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Insect Babies: All About Larvae

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Insects are sometimes perceived as pests. In fact, the mere sight of these multi-legged creatures often sends people calling nearby termite control or bug extermination companies. However, do you know that the very insects that you fear are actually helpful?

There are over a million species of insects that can be found in various environments all over the world. Instead of nuisances, some kinds of arthropods are actually considered as an integral part of most ecosystems. These insects help mankind by decomposing organic matters and pollinating crops – an ecological process that can even help increase the production of certain food crops!

Instead of fearing insects, try to learn more about them to understand their worth to the environment. This will help you appreciate them and identify which are helpful to you and your surroundings. To begin with, enhance your knowledge about insect babies. 

Insect babies

“Insect baby” is an informal term for larva, which is the immature form of insects. Larvae are known as a state of a group of animals – such as amphibians, cnidarians, and insects – that undergoes a metamorphosis before turning into adults. A body of larva is truly different from that of a fully formed adult especially since their bodies adjust to the environment they’re currently situated in. Some kinds of larvae are mostly dependent on their mothers due to immobility, however, some are not.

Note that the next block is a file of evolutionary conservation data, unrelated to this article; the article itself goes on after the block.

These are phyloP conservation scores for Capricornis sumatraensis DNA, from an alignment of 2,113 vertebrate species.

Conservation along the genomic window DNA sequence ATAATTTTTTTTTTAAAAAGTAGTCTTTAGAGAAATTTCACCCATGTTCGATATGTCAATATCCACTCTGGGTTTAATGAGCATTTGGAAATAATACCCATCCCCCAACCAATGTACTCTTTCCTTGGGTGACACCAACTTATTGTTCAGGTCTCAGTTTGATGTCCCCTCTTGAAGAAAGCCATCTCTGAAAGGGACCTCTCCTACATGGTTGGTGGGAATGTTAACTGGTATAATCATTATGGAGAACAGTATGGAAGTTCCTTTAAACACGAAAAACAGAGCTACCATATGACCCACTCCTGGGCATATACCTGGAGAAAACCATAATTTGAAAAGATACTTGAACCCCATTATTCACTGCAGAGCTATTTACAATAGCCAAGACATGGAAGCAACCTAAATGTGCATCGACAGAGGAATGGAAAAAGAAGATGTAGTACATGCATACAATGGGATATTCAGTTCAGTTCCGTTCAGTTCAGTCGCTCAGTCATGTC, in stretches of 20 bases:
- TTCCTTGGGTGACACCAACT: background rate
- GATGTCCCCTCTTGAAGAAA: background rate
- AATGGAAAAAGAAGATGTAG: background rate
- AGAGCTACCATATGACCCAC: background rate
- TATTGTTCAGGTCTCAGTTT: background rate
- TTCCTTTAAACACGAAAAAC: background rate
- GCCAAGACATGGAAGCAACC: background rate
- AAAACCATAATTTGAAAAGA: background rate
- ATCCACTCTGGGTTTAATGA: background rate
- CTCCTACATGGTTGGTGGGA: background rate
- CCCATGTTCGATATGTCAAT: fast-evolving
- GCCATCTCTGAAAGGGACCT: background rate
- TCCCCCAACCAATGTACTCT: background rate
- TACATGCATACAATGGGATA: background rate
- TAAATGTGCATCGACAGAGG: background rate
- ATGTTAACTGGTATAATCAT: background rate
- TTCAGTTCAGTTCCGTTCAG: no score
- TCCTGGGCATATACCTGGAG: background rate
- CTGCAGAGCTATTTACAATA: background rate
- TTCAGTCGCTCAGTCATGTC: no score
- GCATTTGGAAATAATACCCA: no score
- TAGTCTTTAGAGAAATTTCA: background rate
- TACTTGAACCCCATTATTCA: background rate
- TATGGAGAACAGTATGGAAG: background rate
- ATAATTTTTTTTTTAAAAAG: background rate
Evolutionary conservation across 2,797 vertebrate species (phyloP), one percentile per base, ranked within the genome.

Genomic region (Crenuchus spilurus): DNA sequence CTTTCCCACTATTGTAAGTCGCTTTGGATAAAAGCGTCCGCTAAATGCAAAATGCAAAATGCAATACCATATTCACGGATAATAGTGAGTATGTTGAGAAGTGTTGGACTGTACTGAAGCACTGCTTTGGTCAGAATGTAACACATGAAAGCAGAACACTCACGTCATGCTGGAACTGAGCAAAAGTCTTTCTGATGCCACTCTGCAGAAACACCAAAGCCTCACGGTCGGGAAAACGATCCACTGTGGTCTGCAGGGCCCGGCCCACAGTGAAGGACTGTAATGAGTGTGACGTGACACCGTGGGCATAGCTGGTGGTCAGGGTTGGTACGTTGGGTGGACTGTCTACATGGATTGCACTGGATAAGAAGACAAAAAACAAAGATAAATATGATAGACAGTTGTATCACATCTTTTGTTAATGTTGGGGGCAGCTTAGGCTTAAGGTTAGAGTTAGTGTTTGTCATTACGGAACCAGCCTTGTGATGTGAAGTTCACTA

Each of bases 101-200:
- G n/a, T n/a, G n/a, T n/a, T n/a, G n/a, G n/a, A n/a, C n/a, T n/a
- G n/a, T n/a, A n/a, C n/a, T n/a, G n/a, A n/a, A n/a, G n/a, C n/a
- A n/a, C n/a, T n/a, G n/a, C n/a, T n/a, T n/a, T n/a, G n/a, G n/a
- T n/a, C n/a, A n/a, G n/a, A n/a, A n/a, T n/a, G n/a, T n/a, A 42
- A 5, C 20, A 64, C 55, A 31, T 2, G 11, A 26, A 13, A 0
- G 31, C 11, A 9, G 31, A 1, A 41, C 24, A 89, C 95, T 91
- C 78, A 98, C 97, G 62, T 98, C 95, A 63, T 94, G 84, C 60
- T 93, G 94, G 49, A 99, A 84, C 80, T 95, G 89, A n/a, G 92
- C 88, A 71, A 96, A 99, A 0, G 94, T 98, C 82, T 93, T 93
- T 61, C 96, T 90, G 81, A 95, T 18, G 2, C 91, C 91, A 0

The life cycle of an insect begins once the egg is hatched. From there, the larva will become a pupa, before turning into a complete adult. Caterpillars are some of the most common larvae. These minuscule creatures later on become butterflies once they reach adult stage. Other usual larvae that you’ll see around are grubs and maggots. Once they develop and mature, they will turn into their adult forms which are beetles and flies, respectively.

Types of Larvae

Larvae are diverse and they are categorized into different types. Below are the four major types of endopterygote larvae:

  1. Oligopod larvae – These insects look similar to their adult counterparts. This is because their mouths and developed head capsules are somewhat similar with their adult forms. Larvae under this category have 6 legs but no abdominal prolegs (abdominal limb).
  1. Protopod larvae – This type hatches from eggs with small yolks. In addition, they often look very dissimilar to other normal insect forms.
  1. Polypod/eryciform larvae – Larvae under this category live near their food and are rather inactive. They have two to five pairs of abdominal prolegs and three pairs of thoracic legs.
  1. Apodous larvae – This type of larvae do not have legs or sclerotin (hardened body). It has 3 other forms:
  • Acephalus – Larvae with no head capsule.
  • Eucephalous – Larvae that have good sclerotized head capsules.
  • Hemicephalus – Larvae that have scaled down head capsules which are retractable to the thorax.

Pest VS Insect

While there have been confusions about insects and pests, insects are classified as small arthropod animals that has six legs and one or two pairs of wings. Meanwhile, pests are destructive insects that might be harmful to you or your surroundings. This means that not all insects should be terminated as some of them can contribute in fertilizing plants and beautifying the environment.

Although some insects might be destructive, there are those that contribute immensely to the environment. In order to identify which are helpful and which are not, it is necessary for you to continue improving your knowledge regarding the largest group in the animal kingdom.


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